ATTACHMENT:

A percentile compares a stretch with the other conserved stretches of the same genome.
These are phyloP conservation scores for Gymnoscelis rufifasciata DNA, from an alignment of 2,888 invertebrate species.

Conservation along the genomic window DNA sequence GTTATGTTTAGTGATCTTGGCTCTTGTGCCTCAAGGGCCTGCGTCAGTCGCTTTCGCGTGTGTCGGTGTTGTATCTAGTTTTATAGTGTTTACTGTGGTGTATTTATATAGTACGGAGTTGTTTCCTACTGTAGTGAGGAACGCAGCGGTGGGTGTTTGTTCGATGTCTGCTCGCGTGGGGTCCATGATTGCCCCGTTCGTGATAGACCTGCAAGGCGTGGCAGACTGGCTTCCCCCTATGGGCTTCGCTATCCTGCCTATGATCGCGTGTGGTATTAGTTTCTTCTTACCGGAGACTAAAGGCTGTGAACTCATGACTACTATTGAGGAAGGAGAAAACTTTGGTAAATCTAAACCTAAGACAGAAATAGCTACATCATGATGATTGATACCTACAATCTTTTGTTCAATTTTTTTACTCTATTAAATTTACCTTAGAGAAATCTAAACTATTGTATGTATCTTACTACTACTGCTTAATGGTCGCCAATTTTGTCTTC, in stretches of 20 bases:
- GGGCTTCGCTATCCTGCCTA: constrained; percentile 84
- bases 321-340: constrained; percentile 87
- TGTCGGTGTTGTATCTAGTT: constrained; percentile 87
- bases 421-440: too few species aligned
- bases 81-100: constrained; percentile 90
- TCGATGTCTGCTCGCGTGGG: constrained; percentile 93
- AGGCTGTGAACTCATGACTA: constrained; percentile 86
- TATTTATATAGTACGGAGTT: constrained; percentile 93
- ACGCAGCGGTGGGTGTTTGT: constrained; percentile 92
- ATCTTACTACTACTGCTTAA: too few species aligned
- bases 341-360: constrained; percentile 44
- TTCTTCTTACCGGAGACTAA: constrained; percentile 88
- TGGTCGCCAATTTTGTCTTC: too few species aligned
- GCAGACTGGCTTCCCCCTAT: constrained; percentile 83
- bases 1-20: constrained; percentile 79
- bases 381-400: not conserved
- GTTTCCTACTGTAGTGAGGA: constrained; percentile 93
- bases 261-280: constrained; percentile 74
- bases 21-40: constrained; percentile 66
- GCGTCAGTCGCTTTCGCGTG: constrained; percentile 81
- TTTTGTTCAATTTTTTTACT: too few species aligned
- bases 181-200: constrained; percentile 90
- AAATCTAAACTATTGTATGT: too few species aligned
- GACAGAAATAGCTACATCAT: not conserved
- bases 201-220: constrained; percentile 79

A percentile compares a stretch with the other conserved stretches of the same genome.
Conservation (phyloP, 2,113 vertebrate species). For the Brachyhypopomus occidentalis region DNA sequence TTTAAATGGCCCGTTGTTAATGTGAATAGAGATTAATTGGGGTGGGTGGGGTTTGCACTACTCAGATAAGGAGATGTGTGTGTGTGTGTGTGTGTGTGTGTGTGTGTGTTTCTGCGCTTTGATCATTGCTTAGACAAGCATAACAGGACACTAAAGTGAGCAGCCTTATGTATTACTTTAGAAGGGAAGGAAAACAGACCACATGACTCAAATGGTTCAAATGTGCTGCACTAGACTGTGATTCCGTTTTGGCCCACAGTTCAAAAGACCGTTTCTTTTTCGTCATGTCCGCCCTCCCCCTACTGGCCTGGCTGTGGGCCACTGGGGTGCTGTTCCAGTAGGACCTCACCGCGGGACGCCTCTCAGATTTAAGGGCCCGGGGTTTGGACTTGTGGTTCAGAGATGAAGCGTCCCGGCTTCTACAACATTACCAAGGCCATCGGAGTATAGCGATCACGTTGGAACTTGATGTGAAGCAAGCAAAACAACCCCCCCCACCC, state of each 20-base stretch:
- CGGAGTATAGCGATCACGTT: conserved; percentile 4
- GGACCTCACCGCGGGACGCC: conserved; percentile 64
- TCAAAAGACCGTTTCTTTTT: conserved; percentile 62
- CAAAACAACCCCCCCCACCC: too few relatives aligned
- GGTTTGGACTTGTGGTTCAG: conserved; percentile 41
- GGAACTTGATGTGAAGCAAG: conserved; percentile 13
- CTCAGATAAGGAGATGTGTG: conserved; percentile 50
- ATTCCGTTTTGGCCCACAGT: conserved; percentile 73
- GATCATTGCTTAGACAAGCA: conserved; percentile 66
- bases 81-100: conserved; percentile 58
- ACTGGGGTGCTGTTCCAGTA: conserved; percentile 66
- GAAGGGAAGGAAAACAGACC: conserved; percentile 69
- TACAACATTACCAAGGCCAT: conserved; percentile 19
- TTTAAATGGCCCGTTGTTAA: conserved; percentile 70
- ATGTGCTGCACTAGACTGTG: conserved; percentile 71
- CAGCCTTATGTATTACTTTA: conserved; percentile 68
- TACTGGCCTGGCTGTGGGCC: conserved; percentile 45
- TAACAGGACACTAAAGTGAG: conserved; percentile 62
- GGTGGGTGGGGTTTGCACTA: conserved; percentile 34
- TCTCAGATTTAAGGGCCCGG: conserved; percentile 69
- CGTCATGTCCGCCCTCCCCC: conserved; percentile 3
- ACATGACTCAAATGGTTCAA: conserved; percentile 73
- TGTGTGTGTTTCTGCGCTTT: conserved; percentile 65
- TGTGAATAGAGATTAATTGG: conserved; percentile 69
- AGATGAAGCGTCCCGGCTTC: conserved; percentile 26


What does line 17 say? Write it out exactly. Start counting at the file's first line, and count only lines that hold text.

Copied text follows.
- GCAGACTGGCTTCCCCCTAT: constrained; percentile 83